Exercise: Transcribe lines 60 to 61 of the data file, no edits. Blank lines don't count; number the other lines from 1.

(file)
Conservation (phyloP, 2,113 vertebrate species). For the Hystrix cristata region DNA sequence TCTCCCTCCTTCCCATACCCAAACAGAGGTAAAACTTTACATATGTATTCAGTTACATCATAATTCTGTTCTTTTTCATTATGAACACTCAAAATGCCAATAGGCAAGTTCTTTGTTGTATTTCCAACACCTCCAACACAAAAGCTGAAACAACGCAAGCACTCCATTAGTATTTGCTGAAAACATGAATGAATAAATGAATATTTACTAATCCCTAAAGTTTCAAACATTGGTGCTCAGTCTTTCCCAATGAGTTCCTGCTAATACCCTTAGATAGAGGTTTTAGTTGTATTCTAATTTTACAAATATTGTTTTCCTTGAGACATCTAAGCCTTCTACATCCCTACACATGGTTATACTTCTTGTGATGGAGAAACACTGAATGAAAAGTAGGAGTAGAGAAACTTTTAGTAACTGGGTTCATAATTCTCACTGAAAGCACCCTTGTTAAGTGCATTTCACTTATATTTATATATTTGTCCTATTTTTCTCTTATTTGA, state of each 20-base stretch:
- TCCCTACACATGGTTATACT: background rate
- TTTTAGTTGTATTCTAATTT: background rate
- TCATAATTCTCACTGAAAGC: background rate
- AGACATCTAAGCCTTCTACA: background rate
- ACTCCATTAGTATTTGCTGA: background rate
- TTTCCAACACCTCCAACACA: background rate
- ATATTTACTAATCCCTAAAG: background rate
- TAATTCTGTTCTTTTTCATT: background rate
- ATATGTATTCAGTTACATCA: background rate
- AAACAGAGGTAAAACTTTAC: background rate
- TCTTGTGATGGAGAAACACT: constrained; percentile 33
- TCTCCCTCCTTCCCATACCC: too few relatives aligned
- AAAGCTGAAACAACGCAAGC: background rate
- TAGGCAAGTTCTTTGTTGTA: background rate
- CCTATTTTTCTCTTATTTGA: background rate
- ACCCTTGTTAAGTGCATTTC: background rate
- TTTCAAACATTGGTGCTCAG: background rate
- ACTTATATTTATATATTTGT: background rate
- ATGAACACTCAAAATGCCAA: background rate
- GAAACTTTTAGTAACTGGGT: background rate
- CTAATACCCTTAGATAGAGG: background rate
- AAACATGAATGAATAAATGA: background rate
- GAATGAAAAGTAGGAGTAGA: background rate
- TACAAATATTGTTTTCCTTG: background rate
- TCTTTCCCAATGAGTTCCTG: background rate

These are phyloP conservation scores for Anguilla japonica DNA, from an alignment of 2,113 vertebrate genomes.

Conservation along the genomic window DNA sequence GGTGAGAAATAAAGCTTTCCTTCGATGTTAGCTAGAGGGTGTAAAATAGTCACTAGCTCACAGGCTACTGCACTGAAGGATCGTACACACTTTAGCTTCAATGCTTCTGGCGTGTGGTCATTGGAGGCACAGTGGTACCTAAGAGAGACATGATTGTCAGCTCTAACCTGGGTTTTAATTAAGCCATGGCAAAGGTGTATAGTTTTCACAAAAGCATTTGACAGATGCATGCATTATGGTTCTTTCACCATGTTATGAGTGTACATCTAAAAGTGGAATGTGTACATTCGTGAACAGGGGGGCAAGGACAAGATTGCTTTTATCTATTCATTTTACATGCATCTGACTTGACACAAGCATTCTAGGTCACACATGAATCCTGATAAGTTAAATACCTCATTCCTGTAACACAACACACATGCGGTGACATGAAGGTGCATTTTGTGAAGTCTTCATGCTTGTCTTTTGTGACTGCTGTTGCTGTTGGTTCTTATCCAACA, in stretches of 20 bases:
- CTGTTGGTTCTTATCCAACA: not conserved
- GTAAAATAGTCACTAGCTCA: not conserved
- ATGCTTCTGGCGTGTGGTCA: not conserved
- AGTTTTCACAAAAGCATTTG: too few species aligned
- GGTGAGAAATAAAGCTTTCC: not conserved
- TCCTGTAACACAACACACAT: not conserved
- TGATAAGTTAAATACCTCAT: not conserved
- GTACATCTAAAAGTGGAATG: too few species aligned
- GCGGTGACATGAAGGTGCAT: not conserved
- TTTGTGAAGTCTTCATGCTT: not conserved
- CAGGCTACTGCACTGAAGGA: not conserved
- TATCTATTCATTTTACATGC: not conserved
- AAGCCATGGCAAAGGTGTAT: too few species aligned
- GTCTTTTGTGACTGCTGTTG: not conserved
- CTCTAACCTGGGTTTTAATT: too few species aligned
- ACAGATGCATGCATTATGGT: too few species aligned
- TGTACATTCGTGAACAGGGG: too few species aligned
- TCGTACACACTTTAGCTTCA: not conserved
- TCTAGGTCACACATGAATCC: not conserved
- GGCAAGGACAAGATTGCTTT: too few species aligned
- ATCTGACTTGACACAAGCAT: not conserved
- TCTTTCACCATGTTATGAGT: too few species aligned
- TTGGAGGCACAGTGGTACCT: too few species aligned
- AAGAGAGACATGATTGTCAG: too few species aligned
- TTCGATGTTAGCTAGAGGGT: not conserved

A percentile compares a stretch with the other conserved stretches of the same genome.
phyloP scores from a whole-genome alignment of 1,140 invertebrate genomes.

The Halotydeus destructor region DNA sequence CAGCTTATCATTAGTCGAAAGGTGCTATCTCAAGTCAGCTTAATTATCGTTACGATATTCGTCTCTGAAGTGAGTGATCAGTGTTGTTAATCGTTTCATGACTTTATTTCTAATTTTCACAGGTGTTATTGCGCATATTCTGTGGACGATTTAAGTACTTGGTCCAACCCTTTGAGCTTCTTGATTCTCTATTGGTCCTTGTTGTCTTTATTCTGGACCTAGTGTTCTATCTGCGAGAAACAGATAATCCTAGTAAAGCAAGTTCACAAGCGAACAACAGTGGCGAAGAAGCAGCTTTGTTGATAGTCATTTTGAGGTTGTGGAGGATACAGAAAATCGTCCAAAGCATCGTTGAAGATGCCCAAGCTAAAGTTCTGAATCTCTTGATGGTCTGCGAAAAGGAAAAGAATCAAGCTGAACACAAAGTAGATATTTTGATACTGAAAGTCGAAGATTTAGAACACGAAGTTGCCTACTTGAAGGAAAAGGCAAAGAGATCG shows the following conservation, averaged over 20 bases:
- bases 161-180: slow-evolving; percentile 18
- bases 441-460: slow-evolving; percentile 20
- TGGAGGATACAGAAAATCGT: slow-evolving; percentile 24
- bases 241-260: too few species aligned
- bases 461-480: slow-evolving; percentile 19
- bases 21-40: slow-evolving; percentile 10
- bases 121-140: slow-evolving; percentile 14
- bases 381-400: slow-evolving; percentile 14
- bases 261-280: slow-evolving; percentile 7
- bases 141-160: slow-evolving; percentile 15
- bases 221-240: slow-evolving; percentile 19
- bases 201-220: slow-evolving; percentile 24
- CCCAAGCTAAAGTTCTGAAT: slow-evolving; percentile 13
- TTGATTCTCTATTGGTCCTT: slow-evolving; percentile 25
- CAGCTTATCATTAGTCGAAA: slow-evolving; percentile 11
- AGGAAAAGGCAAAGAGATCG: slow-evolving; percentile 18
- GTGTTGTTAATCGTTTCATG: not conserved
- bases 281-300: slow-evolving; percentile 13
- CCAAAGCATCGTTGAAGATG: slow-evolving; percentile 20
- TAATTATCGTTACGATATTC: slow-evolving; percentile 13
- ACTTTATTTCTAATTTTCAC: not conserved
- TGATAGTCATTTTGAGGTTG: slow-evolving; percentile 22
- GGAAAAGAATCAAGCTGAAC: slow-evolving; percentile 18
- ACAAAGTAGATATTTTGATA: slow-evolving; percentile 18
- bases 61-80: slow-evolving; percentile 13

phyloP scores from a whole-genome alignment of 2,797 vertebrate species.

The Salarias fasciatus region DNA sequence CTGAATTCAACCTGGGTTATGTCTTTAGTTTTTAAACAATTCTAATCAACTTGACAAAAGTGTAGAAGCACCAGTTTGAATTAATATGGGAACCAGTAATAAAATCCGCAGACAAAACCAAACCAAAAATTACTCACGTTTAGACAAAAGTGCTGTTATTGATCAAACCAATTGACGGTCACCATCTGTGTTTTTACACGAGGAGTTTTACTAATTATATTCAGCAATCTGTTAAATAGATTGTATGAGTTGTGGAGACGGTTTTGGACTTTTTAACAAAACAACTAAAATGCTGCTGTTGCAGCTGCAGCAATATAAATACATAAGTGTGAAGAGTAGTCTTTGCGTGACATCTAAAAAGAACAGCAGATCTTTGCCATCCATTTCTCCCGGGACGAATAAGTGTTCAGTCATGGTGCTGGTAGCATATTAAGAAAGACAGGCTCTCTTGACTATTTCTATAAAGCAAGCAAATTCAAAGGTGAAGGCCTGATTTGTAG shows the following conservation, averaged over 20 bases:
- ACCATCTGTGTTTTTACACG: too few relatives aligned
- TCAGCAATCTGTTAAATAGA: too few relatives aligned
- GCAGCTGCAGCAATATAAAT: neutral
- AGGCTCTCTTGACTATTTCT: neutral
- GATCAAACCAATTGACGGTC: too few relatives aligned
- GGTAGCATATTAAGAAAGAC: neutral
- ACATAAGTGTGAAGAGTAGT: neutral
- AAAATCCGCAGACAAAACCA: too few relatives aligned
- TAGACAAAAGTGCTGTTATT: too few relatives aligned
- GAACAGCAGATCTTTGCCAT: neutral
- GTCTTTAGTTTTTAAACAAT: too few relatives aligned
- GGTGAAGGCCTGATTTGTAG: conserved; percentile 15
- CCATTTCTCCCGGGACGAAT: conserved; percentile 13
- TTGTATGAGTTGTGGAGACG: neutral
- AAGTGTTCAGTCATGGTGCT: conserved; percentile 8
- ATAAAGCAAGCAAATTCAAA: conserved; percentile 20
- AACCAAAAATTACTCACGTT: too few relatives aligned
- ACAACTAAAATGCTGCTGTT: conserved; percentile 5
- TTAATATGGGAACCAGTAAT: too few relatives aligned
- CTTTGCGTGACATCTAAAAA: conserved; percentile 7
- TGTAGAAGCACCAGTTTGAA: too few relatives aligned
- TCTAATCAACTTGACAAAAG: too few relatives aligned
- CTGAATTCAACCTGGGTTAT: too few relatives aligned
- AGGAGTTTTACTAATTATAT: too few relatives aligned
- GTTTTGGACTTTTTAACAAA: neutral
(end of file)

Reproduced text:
- bases 241-260: too few species aligned
- bases 461-480: slow-evolving; percentile 19